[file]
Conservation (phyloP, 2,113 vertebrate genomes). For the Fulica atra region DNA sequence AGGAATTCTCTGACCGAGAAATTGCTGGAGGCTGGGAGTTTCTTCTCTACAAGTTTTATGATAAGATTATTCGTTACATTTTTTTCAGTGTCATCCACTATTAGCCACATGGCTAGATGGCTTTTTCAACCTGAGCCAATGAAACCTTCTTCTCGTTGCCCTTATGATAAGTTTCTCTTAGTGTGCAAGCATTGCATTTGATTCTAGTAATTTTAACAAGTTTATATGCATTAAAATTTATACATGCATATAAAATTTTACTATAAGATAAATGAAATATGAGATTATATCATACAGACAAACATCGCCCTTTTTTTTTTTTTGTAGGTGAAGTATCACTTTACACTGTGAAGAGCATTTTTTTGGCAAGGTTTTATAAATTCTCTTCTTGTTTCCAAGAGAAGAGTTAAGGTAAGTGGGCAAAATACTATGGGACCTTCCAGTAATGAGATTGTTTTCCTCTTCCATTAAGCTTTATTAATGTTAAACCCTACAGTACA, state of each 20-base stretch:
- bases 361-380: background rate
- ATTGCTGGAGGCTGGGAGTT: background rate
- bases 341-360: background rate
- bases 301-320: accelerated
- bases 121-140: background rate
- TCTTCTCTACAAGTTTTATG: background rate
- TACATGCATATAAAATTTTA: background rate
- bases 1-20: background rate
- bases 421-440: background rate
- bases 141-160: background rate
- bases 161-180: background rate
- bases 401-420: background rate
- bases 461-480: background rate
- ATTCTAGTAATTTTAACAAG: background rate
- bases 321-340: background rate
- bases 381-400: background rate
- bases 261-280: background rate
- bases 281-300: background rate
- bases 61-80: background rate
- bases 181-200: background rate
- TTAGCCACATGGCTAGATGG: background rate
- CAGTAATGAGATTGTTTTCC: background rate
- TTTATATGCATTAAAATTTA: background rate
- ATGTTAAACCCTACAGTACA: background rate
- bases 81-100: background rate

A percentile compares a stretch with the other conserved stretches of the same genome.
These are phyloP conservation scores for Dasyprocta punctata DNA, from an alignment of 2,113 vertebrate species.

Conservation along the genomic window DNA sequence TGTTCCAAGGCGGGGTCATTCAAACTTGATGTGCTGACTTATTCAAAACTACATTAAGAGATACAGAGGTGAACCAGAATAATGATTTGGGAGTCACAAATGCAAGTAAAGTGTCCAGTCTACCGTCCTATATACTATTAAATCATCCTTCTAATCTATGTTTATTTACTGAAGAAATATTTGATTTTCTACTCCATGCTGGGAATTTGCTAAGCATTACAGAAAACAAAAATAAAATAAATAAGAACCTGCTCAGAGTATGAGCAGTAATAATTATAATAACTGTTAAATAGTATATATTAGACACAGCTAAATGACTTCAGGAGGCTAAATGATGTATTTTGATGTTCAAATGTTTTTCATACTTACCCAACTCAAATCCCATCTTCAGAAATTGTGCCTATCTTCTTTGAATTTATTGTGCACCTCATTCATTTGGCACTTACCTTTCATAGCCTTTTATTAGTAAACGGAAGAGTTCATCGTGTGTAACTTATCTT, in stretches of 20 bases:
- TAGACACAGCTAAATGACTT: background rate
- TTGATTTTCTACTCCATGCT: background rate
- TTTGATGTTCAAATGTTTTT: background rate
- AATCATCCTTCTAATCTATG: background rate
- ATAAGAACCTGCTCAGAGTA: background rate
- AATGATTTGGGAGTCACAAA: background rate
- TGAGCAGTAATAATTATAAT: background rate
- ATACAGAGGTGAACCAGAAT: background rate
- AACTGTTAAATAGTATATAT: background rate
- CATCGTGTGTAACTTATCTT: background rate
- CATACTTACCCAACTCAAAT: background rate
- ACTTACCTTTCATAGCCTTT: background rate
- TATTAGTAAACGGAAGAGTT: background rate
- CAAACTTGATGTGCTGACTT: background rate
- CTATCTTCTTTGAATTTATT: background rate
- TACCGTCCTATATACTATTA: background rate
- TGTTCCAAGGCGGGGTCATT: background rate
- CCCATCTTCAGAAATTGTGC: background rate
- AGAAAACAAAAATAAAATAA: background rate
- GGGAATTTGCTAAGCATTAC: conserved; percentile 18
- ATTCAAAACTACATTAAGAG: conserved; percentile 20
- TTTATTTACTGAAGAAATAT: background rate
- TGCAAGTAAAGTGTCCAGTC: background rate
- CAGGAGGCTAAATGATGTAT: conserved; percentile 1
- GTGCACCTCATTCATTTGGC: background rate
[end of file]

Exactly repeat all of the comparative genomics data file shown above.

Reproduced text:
Conservation (phyloP, 2,113 vertebrate genomes). For the Fulica atra region DNA sequence AGGAATTCTCTGACCGAGAAATTGCTGGAGGCTGGGAGTTTCTTCTCTACAAGTTTTATGATAAGATTATTCGTTACATTTTTTTCAGTGTCATCCACTATTAGCCACATGGCTAGATGGCTTTTTCAACCTGAGCCAATGAAACCTTCTTCTCGTTGCCCTTATGATAAGTTTCTCTTAGTGTGCAAGCATTGCATTTGATTCTAGTAATTTTAACAAGTTTATATGCATTAAAATTTATACATGCATATAAAATTTTACTATAAGATAAATGAAATATGAGATTATATCATACAGACAAACATCGCCCTTTTTTTTTTTTTGTAGGTGAAGTATCACTTTACACTGTGAAGAGCATTTTTTTGGCAAGGTTTTATAAATTCTCTTCTTGTTTCCAAGAGAAGAGTTAAGGTAAGTGGGCAAAATACTATGGGACCTTCCAGTAATGAGATTGTTTTCCTCTTCCATTAAGCTTTATTAATGTTAAACCCTACAGTACA, state of each 20-base stretch:
- bases 361-380: background rate
- ATTGCTGGAGGCTGGGAGTT: background rate
- bases 341-360: background rate
- bases 301-320: accelerated
- bases 121-140: background rate
- TCTTCTCTACAAGTTTTATG: background rate
- TACATGCATATAAAATTTTA: background rate
- bases 1-20: background rate
- bases 421-440: background rate
- bases 141-160: background rate
- bases 161-180: background rate
- bases 401-420: background rate
- bases 461-480: background rate
- ATTCTAGTAATTTTAACAAG: background rate
- bases 321-340: background rate
- bases 381-400: background rate
- bases 261-280: background rate
- bases 281-300: background rate
- bases 61-80: background rate
- bases 181-200: background rate
- TTAGCCACATGGCTAGATGG: background rate
- CAGTAATGAGATTGTTTTCC: background rate
- TTTATATGCATTAAAATTTA: background rate
- ATGTTAAACCCTACAGTACA: background rate
- bases 81-100: background rate

A percentile compares a stretch with the other conserved stretches of the same genome.
These are phyloP conservation scores for Dasyprocta punctata DNA, from an alignment of 2,113 vertebrate species.

Conservation along the genomic window DNA sequence TGTTCCAAGGCGGGGTCATTCAAACTTGATGTGCTGACTTATTCAAAACTACATTAAGAGATACAGAGGTGAACCAGAATAATGATTTGGGAGTCACAAATGCAAGTAAAGTGTCCAGTCTACCGTCCTATATACTATTAAATCATCCTTCTAATCTATGTTTATTTACTGAAGAAATATTTGATTTTCTACTCCATGCTGGGAATTTGCTAAGCATTACAGAAAACAAAAATAAAATAAATAAGAACCTGCTCAGAGTATGAGCAGTAATAATTATAATAACTGTTAAATAGTATATATTAGACACAGCTAAATGACTTCAGGAGGCTAAATGATGTATTTTGATGTTCAAATGTTTTTCATACTTACCCAACTCAAATCCCATCTTCAGAAATTGTGCCTATCTTCTTTGAATTTATTGTGCACCTCATTCATTTGGCACTTACCTTTCATAGCCTTTTATTAGTAAACGGAAGAGTTCATCGTGTGTAACTTATCTT, in stretches of 20 bases:
- TAGACACAGCTAAATGACTT: background rate
- TTGATTTTCTACTCCATGCT: background rate
- TTTGATGTTCAAATGTTTTT: background rate
- AATCATCCTTCTAATCTATG: background rate
- ATAAGAACCTGCTCAGAGTA: background rate
- AATGATTTGGGAGTCACAAA: background rate
- TGAGCAGTAATAATTATAAT: background rate
- ATACAGAGGTGAACCAGAAT: background rate
- AACTGTTAAATAGTATATAT: background rate
- CATCGTGTGTAACTTATCTT: background rate
- CATACTTACCCAACTCAAAT: background rate
- ACTTACCTTTCATAGCCTTT: background rate
- TATTAGTAAACGGAAGAGTT: background rate
- CAAACTTGATGTGCTGACTT: background rate
- CTATCTTCTTTGAATTTATT: background rate
- TACCGTCCTATATACTATTA: background rate
- TGTTCCAAGGCGGGGTCATT: background rate
- CCCATCTTCAGAAATTGTGC: background rate
- AGAAAACAAAAATAAAATAA: background rate
- GGGAATTTGCTAAGCATTAC: conserved; percentile 18
- ATTCAAAACTACATTAAGAG: conserved; percentile 20
- TTTATTTACTGAAGAAATAT: background rate
- TGCAAGTAAAGTGTCCAGTC: background rate
- CAGGAGGCTAAATGATGTAT: conserved; percentile 1
- GTGCACCTCATTCATTTGGC: background rate